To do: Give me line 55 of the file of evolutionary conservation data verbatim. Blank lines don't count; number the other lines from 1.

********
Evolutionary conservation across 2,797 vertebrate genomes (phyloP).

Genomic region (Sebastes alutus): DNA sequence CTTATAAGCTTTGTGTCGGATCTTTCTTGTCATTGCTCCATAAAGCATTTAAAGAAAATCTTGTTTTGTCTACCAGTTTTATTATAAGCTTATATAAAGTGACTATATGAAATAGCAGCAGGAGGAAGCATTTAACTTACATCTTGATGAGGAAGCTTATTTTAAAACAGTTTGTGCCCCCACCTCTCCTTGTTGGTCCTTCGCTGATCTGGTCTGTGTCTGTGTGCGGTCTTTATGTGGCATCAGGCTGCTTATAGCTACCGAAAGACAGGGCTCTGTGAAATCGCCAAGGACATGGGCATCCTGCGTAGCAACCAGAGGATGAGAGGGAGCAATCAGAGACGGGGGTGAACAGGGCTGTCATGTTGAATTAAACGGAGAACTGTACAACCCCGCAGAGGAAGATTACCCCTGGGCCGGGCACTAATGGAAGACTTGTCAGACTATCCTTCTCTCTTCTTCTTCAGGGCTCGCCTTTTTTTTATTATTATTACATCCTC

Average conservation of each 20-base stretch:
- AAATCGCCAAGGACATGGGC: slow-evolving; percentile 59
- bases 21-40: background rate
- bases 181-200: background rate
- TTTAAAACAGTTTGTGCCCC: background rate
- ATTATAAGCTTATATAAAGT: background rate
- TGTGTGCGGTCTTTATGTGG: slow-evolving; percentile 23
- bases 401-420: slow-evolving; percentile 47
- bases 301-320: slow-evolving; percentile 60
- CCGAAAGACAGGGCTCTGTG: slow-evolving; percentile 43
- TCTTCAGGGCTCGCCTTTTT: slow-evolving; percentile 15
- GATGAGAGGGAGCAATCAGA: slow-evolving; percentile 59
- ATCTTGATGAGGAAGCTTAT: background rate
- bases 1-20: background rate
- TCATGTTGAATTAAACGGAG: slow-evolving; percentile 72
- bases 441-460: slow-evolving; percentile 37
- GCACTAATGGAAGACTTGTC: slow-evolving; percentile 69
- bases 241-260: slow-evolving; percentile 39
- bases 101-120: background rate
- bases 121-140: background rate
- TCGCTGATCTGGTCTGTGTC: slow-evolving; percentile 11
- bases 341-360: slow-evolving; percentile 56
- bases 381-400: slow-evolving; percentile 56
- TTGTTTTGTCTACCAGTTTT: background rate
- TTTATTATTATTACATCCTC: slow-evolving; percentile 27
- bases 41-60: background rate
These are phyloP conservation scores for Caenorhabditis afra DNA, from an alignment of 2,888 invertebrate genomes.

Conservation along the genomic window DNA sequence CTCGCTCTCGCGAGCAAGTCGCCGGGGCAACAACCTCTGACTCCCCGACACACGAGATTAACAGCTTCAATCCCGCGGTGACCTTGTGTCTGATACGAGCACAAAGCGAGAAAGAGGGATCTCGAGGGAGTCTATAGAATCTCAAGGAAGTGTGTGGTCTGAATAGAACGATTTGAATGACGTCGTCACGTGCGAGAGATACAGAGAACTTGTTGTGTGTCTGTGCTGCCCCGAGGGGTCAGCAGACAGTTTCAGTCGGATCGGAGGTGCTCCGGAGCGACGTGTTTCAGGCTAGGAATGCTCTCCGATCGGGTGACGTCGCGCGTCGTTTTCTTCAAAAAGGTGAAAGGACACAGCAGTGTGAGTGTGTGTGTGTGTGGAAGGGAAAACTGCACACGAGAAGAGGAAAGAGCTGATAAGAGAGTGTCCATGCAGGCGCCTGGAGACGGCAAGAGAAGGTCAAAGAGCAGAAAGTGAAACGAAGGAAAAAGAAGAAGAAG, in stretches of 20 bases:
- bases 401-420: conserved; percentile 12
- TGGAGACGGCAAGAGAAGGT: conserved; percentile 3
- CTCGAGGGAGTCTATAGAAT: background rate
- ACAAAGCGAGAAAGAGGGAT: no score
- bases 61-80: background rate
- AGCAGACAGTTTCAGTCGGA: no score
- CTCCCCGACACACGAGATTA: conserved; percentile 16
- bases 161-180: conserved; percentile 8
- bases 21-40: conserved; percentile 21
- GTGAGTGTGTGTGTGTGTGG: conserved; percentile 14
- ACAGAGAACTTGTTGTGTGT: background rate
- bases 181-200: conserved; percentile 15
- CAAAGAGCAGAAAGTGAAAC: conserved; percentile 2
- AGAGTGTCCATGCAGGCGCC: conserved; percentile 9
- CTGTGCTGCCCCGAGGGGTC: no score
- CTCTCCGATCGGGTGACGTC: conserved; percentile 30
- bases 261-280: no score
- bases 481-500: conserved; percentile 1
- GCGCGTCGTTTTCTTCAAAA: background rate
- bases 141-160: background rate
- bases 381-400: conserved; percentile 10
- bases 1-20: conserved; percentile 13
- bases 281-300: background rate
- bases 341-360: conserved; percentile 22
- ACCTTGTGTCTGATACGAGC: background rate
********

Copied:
- ACCTTGTGTCTGATACGAGC: background rate